APSA is pleased to announce the 2020 class of the new Public Scholarship Program. The Public Scholarship Program is a remote, part-time fellowship that introduces political science graduate students to the intellectual and practical aspects of presenting academic scholarship to the public.
During the fellowship period, the scholars will focus on producing public-facing overviews of new research published in the American Political Science Review.
Ashley C.J. Daniels
Ashley C.J. Daniels is a Ph.D. candidate in the Department of Political Science at Howard University. She conducts research in the areas of Black Politics, Black feminist and womanist theory, public opinion, and popular culture. After completing her undergraduate studies at Bowie State University (BSU), where she received a Bachelor of Arts in English, she continued her education by earning Master of Arts degree in Public Administration. Her dissertation is entitled, The Power of the Sister Vote, which explores how Black women candidates are evaluated by Black women voters who are members of four of the nine historic Black sororities of the National Pan Hellenic Council. Professionally, she works at the Delta Research and Educational Foundation in Washington, D.C.
Eun A Jo
Eun A Jo is a PhD student in the Government Department at Cornell University, specializing in international relations and comparative politics. She is interested in political rhetoric, emotions, and the domestic politics of international reconciliation, with a focus on East Asia. Currently, Eun A is working on two papers, exploring the drivers of South Korean responses to (1) Japanese apologies and (2) Chinese economic retaliation. She is the 2019-2020 Director’s Fellow of the Reppy Institute for Peace and Conflict Studies at Cornell and the editor of The Asan Forum, a bimonthly journal of the Seoul-based think tank Asan Institute for Policy Studies. Prior to her study, Eun A worked as an advisor in international security at the South Korean Permanent Mission to the United Nations. She holds a BA from University College Utrecht and an MPP from Blavatnik School of Government, Oxford University.
Lizzie Martin is a joint Ph.D. student in the Annenberg School for Communication and the Department of Political Science at the University of Pennsylvania. Her research interests center on U.S. public opinion and foreign policy. Lizzie holds a Master in Public Affairs and an A.B. in public policy and creative writing from Princeton University. Through the Scholars in the Nation’s Service Initiative, she also served as a graduate fellow at the U.S. Department of State.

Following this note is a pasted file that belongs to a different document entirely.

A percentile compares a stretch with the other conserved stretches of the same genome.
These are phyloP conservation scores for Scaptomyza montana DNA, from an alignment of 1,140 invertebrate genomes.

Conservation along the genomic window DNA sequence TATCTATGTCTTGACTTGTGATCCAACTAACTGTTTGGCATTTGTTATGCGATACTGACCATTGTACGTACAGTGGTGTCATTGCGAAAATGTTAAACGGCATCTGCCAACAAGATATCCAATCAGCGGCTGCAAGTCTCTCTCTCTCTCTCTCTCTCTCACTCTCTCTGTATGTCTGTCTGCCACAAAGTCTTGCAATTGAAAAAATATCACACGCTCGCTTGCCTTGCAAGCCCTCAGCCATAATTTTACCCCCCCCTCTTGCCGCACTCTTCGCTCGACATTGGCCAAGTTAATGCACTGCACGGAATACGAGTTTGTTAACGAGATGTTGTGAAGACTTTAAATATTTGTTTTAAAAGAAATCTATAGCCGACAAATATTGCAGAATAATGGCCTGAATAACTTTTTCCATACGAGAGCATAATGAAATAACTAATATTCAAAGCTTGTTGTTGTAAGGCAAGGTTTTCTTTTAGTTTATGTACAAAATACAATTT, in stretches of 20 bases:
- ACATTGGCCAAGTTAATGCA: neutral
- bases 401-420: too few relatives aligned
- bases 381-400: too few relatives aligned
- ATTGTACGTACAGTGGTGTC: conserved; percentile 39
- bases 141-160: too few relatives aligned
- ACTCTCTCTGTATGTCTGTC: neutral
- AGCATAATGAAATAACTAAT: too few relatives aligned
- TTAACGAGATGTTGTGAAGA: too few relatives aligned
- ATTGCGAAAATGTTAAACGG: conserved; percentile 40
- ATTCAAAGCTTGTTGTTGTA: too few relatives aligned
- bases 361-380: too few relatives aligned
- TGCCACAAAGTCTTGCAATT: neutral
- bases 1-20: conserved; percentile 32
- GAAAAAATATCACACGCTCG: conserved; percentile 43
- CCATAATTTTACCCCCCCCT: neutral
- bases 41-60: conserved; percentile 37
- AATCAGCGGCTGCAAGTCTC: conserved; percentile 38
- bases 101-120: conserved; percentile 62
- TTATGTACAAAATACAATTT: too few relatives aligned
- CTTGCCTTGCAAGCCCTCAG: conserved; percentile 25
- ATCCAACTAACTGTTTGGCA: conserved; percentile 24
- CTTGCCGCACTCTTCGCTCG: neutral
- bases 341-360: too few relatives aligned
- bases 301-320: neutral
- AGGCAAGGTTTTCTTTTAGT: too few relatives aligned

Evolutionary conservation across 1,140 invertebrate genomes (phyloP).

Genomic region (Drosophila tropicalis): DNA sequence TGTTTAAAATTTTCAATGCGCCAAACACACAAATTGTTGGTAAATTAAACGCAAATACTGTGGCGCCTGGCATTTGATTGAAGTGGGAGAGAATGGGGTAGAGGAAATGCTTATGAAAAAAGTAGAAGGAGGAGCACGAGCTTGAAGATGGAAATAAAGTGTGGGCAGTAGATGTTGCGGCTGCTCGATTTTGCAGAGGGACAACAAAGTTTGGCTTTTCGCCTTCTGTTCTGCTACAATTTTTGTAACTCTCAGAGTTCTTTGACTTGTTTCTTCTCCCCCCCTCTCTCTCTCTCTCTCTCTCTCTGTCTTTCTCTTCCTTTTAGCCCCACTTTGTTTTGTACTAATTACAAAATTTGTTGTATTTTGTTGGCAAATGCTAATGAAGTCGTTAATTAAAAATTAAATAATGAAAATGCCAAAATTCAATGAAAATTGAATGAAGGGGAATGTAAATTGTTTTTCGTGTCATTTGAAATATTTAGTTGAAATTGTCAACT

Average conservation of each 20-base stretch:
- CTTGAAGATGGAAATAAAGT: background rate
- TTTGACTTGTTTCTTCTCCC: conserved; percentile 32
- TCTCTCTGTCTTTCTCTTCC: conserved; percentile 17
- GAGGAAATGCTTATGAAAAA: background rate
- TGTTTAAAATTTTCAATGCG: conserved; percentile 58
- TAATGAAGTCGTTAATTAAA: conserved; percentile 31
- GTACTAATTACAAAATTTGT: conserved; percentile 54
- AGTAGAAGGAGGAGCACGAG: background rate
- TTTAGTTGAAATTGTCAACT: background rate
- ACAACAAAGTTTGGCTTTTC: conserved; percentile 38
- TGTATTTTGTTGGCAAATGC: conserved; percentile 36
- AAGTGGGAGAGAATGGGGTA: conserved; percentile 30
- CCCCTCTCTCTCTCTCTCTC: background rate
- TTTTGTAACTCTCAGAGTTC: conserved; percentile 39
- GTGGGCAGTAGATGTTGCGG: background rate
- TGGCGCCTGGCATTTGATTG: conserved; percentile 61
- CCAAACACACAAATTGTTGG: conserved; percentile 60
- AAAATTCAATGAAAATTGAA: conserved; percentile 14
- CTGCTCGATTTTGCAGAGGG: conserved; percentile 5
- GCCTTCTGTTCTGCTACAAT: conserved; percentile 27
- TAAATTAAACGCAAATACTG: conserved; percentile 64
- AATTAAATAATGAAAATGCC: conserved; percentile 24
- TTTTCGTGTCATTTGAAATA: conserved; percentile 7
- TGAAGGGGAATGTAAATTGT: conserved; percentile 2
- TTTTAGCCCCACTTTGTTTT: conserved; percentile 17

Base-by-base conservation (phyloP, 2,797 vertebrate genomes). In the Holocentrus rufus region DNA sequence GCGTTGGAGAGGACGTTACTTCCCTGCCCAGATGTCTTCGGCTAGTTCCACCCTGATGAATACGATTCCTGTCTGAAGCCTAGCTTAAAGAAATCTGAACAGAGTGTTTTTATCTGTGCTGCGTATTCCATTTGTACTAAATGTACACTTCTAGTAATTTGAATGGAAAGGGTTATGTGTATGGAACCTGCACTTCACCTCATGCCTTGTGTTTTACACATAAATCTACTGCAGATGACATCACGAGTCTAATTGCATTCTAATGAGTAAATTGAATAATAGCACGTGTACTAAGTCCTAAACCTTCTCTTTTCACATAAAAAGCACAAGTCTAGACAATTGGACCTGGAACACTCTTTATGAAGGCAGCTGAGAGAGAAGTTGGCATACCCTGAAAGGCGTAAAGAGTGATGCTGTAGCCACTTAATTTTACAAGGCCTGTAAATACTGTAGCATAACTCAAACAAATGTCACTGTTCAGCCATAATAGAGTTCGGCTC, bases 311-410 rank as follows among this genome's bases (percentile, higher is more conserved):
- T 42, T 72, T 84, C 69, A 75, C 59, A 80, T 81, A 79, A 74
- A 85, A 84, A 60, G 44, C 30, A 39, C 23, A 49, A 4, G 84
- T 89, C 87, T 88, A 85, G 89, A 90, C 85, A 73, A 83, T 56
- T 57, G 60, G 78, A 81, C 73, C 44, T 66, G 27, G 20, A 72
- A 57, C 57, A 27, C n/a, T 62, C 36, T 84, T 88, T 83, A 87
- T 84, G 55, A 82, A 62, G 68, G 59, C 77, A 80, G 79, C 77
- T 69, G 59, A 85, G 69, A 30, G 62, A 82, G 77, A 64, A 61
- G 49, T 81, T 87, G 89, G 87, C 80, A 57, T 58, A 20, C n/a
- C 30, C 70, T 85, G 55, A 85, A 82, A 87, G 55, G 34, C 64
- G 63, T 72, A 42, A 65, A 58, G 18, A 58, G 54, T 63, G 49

Kumar Ramanathan is a doctoral candidate in political science at Northwestern University and will be a doctoral fellow at the American Bar Foundation beginning in the fall of 2020. His dissertation investigates how liberal politicians in northern Democratic Party contested and constructed a civil rights legislative agenda during the 1930s-60s, and aims to explain the origins and limitations of racial liberalism as it emerged among these party elites. His research agenda also includes a set of projects on the impact of civil rights law and policy on the politics of social policy after the 1960s, and collaborative projects on immigrant political participation and urban politics. At Northwestern, Kumar is affiliated with the Chicago Democracy Project, the Comparative Historical Social Sciences Working Group, and the Program in Legal Studies. He received his B.A. in political science and philosophy from Tufts University.
Tyler Steelman is a PhD candidate in American Politics and Political Psychology at the University of North Carolina at Chapel Hill. His research focus includes the study of surrogate representation and the development of legislative districts using ZIP codes in the United States. His work has been published in the Election Law Journal, Interest Groups and Advocacy, and The Monkey Cage.
Nicole Wells is a PhD student at George Mason University. Her research focuses on democratization, democratic erosion and authoritarianism in Europe and Eurasia. Prior to becoming a PhD student, Nicole was a Fulbright Scholar where she taught Visual Culture, American Rhetoric, and American National Identity at Transylvania University in Brașov, Romania. When she is not studying, Nicole volunteers as a museum guide with the National Women’s Party and educates the public on the NWP’s role in winning women’s right to vote. She resides in Washington, DC where she is known in her neighborhood as the crazy cat lady that walks her cat on a leash
The Public Scholarship Program was created in collaboration with the APSA Presidential Task Force for New Partnerships, and is made possible by the generous support of the Ivywood Foundation.